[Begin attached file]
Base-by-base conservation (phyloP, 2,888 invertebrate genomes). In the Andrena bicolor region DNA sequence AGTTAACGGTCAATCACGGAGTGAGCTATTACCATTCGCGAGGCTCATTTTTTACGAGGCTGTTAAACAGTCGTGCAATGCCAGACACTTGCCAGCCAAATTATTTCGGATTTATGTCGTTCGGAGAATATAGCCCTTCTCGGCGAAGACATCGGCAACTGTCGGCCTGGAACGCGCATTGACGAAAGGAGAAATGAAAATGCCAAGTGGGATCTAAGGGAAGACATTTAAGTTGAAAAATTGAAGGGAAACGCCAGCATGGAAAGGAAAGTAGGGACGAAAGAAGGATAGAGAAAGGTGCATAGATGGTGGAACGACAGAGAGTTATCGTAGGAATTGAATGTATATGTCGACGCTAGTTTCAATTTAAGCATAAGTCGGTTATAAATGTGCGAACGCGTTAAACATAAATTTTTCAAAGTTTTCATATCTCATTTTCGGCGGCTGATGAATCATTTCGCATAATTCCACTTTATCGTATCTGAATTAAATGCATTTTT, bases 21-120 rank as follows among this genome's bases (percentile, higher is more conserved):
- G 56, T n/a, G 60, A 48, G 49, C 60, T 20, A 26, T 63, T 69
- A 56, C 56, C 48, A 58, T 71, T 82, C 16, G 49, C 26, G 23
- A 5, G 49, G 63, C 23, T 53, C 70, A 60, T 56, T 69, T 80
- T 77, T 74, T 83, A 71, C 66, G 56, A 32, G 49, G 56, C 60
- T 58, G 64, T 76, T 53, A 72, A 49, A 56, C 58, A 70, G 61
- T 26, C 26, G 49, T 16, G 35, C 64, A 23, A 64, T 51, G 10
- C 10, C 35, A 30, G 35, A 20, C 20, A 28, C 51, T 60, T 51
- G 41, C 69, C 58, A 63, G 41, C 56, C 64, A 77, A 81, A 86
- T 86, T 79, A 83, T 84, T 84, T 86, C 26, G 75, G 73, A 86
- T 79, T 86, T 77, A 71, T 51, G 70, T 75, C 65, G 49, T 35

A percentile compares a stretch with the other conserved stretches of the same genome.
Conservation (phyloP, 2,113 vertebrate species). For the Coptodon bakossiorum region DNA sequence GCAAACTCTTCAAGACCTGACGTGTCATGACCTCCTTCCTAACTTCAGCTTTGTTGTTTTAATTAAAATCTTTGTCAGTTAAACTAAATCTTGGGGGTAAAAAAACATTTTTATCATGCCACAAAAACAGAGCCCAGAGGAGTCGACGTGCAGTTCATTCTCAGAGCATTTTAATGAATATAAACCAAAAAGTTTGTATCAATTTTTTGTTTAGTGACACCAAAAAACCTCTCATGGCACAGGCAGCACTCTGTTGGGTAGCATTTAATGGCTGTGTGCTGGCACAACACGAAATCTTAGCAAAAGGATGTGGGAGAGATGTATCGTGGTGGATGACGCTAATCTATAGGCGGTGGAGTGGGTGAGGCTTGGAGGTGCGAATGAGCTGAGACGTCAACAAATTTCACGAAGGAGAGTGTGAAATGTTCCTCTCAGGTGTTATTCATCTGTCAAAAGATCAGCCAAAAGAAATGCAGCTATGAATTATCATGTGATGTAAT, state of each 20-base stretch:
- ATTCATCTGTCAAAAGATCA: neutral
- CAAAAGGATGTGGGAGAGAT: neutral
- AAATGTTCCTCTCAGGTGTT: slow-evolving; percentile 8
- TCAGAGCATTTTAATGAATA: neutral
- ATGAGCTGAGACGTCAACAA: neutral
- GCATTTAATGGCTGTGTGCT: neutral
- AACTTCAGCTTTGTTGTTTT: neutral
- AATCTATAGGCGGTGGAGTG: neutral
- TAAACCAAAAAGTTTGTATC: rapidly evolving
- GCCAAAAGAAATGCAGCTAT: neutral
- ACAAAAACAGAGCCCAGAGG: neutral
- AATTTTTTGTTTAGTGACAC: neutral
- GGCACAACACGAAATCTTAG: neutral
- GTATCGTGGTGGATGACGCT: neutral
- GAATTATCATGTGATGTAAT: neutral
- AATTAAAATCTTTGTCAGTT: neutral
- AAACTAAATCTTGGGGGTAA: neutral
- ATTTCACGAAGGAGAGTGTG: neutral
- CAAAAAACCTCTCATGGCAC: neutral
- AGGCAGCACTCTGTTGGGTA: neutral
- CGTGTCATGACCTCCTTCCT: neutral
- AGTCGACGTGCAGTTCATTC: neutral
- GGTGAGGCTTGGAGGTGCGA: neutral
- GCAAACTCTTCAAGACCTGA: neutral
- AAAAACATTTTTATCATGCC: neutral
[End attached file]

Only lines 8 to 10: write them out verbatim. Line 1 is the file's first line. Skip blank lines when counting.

- C 10, C 35, A 30, G 35, A 20, C 20, A 28, C 51, T 60, T 51
- G 41, C 69, C 58, A 63, G 41, C 56, C 64, A 77, A 81, A 86
- T 86, T 79, A 83, T 84, T 84, T 86, C 26, G 75, G 73, A 86